As for striped shirts, I prefer to wear those more casually, but that’s just me. I think a thin, pinstripe maybe spaced .25” apart looks simple on a white shirt. I would try to avoid multi-colored stripes on a shirt, as I think it looks too busy.
For oxfords, I think the university stripes look great and adds some variation to the typically solid-colored shirt.
I know others really like plaids, but I’m not entirely fond of them and would only wear them in a very casual context.
The most important thing though would be to really nail down what looks good on you. You could buy shirts in every color of the rainbow just to have variety in your closet, but I’d honestly wonder how well it would go with the rest of your wardrobe and ultimately look good on you.
Maybe there’s color that looks good on you or a hue/shade that is more your style. Maybe you do better with darker shades, or lighter shades, or maybe you switch those up based on the season.
Once you get an idea of what your personal style will be, I think the next step is seeing what helps add to that in a positive way, and following that path. See what you like, what you have and work from that. It’s not so much about colors and patterns, but what you want your style to be.
I hope that made some sense?
Thanks. I hadn’t considered a black knit (although I do have one), because I usually think of only using it for evenings. Interestingly enough, I was thinking that any neutral-colored tie would work (grey glen plaids, etc.), but black completely slipped the mind. I’ll keep that stored for the future.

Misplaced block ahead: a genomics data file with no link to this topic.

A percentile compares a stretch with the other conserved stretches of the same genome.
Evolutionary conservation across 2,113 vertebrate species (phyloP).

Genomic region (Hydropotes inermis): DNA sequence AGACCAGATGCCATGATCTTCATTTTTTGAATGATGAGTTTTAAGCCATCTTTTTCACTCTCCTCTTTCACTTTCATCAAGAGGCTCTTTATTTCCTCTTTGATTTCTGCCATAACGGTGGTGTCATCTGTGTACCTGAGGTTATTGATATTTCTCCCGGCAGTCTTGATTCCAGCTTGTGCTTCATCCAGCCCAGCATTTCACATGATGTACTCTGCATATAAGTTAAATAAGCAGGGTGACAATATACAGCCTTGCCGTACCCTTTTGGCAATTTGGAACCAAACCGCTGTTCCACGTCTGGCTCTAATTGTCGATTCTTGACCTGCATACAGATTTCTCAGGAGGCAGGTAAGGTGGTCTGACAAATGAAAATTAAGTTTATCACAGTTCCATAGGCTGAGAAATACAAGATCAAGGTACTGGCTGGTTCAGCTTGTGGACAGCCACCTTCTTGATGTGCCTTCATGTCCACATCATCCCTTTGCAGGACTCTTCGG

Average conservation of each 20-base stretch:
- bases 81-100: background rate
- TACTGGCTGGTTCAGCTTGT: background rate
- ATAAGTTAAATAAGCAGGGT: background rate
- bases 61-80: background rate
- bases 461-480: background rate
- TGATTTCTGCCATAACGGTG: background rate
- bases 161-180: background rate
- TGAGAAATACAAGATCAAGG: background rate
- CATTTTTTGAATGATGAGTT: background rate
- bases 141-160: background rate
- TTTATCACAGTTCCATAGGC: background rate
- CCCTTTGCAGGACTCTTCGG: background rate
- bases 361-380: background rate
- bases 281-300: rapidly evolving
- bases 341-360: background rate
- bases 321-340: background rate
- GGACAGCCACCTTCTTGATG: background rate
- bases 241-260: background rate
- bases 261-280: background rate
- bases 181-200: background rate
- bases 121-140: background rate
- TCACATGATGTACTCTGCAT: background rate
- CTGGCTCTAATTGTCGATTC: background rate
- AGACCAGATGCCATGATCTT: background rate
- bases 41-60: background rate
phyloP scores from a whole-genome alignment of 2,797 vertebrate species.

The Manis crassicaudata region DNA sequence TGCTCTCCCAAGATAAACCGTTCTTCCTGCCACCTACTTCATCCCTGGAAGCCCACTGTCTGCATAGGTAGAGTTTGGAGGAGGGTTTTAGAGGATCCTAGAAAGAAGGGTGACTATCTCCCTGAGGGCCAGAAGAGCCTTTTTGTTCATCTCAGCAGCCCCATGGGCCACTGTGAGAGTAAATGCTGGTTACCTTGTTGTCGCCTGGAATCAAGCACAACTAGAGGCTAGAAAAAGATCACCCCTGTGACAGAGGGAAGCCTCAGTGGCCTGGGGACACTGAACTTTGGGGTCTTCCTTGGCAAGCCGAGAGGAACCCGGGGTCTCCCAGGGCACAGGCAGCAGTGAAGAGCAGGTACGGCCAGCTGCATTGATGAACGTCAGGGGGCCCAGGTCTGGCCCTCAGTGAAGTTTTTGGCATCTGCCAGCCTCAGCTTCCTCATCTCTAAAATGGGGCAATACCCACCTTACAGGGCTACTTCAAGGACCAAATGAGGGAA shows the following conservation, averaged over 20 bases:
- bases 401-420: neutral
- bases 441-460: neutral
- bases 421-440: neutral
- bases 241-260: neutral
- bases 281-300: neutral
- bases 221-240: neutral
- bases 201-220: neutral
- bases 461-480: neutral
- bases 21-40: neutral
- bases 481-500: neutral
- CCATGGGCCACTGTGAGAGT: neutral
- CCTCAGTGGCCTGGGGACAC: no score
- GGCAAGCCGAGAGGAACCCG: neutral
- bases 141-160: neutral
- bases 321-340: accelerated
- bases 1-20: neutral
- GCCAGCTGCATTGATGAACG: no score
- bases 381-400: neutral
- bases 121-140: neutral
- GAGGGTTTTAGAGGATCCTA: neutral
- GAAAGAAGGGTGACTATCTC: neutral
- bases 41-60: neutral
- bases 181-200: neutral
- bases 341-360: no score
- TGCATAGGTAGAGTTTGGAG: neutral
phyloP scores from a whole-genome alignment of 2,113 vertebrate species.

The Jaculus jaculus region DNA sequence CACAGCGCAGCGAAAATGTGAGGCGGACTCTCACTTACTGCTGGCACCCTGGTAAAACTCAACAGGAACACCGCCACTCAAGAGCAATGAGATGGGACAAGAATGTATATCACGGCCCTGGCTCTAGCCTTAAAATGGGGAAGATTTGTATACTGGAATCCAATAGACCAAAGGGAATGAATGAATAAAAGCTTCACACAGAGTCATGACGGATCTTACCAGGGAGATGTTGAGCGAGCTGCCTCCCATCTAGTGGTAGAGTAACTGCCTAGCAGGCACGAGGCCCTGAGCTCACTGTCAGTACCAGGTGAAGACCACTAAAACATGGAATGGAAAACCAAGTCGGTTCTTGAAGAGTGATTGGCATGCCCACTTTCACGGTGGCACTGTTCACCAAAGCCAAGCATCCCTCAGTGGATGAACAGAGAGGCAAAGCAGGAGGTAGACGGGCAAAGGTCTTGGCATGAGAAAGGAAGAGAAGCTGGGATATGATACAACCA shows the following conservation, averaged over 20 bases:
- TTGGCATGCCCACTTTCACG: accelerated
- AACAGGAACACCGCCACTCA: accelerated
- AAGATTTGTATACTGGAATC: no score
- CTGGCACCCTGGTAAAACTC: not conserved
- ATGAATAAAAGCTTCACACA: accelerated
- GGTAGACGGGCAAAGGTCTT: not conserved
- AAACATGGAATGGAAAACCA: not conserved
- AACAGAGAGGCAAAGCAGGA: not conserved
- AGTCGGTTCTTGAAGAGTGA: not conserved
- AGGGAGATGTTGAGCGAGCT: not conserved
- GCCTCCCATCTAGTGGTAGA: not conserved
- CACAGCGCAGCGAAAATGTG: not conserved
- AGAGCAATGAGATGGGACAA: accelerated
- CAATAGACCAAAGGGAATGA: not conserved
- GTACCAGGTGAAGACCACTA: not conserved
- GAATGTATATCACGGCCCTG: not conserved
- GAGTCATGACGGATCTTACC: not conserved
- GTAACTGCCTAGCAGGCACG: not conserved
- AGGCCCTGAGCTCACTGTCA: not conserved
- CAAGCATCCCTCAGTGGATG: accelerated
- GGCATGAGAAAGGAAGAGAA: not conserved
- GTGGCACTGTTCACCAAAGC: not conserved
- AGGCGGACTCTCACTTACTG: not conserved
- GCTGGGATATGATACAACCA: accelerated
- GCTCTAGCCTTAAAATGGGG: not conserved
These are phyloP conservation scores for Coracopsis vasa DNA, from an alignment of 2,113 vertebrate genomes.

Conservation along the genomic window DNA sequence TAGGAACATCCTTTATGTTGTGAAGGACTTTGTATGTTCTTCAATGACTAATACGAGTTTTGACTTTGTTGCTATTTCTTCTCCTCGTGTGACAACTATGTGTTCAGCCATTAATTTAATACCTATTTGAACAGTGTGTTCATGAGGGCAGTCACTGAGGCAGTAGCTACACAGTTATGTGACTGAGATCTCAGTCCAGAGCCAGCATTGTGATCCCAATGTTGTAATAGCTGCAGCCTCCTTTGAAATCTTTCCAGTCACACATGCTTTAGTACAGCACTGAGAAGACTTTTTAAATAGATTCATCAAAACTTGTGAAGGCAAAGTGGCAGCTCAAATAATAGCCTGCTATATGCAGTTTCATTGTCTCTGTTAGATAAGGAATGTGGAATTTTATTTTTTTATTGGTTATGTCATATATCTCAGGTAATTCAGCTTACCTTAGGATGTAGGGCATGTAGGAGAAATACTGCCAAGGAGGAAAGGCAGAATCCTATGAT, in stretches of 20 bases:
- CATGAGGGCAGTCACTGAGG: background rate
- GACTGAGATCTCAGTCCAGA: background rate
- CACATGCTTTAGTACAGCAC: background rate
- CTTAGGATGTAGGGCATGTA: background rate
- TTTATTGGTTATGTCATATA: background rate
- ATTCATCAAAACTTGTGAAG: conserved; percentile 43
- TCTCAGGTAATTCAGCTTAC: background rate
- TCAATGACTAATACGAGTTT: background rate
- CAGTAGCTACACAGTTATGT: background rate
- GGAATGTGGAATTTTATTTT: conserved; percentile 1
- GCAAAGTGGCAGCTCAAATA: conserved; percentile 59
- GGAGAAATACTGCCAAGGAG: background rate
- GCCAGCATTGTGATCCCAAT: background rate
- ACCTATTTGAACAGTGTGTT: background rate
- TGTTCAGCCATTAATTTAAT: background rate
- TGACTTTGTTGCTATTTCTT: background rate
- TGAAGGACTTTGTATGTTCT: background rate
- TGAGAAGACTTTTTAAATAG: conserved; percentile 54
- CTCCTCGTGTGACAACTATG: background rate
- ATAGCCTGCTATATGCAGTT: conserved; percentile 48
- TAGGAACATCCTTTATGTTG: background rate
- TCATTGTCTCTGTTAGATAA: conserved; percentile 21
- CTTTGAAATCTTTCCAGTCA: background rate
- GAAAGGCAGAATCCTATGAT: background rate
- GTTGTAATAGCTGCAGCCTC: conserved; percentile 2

As for lavender socks, I got mine from Happy Socks, but they don’t seem to have that color on the site anymore. You could check Nordstrom Rack though, as I often have seen them for $5/pair. Also, Gilt occasionally has sales on their socks, too. If you’re willing to spend more per pair, then give dieworkwear’s post on socks a read for suggestions.
…I was in what I deemed extensive talks with a brand that I hoped would provide me with my first professional foray into menswear. My levels of excitement were off the charts and the phrase “blowing things out of proportion” could not have been more applicable. Things eventually fizzled out as they tend to do sometimes, but not for lack of effort on my end. Naturally, I was crushed. When you build things up like that they can just as easily break you as they can make you. For a while I felt kind of hopeless and worried that I had missed out on that one life changing opportunity. But, time passes and you move forward. I continued to do what I had been doing and eventually things got better. New opportunities opened up and I took advantage of them. Surfing the internet tonight I saw a write up about the aforementioned brand. Honestly, I had totally forgotten all about them and about missing my “life changing opportunity”. I had a nice laugh and reflected a little bit on the entire situation. While there are numerous morals to this story, I guess I just want to remind everyone to go easy on yourself and have faith in your abilities. Chances are, if you see the value in what you do and believe in yourself it won’t be long until someone else does too.
Damn, almost this exact same scenario happened to me last week for a job I was interviewing for and didn’t get (except it was in the political sector, not dope-ass menswear/style/fashion). And the same thing happened to me last summer, too.
Obviously, I felt like shit after hearing the news, because I knew I couldn’t have tried harder, interviewed better or brought anything less than my A-game to the process.